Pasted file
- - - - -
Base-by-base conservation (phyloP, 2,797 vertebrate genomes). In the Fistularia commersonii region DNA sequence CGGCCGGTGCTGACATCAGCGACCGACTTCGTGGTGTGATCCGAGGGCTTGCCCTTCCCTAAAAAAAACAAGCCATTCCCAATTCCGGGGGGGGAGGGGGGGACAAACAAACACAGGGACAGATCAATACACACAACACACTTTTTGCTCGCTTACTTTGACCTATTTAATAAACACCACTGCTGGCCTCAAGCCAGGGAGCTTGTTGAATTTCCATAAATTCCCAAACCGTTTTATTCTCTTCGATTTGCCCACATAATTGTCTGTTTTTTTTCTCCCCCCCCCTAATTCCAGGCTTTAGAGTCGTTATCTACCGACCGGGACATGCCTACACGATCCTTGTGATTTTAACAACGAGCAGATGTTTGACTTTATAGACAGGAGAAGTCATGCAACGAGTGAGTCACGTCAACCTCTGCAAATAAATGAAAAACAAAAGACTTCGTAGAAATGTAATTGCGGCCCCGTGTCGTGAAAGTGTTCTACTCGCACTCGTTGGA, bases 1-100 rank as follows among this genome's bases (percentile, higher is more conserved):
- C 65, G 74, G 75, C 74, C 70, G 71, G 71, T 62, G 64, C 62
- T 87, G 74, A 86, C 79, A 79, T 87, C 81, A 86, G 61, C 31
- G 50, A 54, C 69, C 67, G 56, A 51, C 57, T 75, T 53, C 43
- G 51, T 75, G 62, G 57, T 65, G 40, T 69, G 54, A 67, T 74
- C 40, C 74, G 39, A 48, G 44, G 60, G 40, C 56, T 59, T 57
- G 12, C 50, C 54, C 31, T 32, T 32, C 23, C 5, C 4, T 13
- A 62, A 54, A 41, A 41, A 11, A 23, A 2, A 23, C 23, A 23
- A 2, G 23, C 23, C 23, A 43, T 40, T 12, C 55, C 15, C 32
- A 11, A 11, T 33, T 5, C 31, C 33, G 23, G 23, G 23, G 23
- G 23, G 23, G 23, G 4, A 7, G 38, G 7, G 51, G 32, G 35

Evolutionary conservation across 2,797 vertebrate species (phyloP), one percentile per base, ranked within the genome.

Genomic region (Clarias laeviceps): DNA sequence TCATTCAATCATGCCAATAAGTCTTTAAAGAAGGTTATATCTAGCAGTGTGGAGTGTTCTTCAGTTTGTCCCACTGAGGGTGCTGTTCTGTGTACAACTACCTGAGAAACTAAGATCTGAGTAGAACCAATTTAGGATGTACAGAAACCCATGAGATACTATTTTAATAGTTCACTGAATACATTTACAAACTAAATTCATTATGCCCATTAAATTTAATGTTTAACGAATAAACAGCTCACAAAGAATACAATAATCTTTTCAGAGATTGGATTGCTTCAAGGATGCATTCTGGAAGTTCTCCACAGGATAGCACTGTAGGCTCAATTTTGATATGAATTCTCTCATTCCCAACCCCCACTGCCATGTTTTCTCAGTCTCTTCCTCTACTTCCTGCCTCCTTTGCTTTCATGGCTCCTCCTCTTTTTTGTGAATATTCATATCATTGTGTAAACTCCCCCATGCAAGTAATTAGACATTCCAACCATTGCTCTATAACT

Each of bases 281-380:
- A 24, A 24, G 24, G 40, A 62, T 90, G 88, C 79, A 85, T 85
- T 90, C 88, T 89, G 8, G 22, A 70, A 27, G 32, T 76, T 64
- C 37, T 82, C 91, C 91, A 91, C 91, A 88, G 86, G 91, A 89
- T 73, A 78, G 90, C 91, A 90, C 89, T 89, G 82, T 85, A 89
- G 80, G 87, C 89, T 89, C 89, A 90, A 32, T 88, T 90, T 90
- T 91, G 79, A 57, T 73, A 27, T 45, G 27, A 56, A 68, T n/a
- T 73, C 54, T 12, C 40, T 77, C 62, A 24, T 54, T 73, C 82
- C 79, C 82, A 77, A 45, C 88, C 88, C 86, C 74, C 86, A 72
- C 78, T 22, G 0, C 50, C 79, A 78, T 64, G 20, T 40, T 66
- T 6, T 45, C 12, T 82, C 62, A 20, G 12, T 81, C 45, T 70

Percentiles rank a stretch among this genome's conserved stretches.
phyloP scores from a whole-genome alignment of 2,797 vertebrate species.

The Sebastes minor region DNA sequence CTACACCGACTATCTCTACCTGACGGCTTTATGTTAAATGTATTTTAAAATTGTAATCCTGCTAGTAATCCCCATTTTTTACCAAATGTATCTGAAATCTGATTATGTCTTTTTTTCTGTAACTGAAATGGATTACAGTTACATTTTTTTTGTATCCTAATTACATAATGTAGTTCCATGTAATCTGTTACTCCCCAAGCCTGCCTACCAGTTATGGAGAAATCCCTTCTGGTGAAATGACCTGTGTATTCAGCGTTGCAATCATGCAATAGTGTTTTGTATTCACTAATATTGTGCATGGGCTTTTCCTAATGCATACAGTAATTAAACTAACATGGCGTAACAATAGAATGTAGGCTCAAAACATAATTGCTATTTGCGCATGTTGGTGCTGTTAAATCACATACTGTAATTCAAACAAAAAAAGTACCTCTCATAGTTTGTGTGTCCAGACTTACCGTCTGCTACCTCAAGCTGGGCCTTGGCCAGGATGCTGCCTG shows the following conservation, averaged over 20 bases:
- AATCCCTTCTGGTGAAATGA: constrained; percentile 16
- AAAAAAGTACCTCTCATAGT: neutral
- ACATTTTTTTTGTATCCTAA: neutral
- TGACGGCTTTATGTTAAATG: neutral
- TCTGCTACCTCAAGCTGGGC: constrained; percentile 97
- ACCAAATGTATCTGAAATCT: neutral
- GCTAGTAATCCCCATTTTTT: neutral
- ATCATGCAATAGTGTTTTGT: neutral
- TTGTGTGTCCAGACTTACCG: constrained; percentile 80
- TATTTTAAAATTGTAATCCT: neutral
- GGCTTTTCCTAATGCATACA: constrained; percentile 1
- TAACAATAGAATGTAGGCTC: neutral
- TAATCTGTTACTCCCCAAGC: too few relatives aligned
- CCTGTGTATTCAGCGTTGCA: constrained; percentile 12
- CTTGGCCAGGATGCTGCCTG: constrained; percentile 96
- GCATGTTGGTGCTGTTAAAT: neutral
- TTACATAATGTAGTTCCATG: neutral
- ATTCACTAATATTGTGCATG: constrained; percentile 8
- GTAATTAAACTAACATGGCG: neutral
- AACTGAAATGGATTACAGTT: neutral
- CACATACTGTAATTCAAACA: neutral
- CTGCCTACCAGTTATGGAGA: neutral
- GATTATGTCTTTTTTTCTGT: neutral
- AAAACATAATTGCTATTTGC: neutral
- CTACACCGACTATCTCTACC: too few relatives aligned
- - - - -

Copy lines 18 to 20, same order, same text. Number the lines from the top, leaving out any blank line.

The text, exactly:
- T 73, A 78, G 90, C 91, A 90, C 89, T 89, G 82, T 85, A 89
- G 80, G 87, C 89, T 89, C 89, A 90, A 32, T 88, T 90, T 90
- T 91, G 79, A 57, T 73, A 27, T 45, G 27, A 56, A 68, T n/a